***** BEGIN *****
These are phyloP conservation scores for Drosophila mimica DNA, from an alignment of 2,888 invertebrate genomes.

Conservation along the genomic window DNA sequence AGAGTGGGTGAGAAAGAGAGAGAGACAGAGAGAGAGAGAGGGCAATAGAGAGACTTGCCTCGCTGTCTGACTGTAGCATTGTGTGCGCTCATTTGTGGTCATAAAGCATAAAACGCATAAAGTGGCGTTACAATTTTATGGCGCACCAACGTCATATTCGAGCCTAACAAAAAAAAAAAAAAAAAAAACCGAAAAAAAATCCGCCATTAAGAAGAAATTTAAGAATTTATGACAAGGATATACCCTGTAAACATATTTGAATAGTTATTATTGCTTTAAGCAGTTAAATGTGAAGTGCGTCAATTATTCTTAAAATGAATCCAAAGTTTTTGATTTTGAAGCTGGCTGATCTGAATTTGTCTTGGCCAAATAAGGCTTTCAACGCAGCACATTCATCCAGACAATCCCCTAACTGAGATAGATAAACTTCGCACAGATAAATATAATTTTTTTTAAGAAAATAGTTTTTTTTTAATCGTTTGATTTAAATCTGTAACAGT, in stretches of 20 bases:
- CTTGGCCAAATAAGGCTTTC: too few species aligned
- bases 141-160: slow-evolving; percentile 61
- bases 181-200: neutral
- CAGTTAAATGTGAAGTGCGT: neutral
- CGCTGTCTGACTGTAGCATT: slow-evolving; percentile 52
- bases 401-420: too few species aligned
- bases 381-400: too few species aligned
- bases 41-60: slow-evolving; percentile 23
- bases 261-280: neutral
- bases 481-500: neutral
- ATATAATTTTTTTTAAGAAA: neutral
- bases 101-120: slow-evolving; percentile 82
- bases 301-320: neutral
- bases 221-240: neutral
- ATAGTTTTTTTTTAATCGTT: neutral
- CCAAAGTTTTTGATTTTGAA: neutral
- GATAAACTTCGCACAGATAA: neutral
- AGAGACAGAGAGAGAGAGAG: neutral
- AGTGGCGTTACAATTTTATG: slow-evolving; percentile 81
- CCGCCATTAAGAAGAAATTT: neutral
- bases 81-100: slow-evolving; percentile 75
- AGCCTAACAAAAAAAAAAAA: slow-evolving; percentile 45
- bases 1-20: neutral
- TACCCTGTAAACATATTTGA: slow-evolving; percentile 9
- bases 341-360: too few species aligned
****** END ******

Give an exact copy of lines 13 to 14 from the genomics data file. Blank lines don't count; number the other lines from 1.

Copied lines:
- ATATAATTTTTTTTAAGAAA: neutral
- bases 101-120: slow-evolving; percentile 82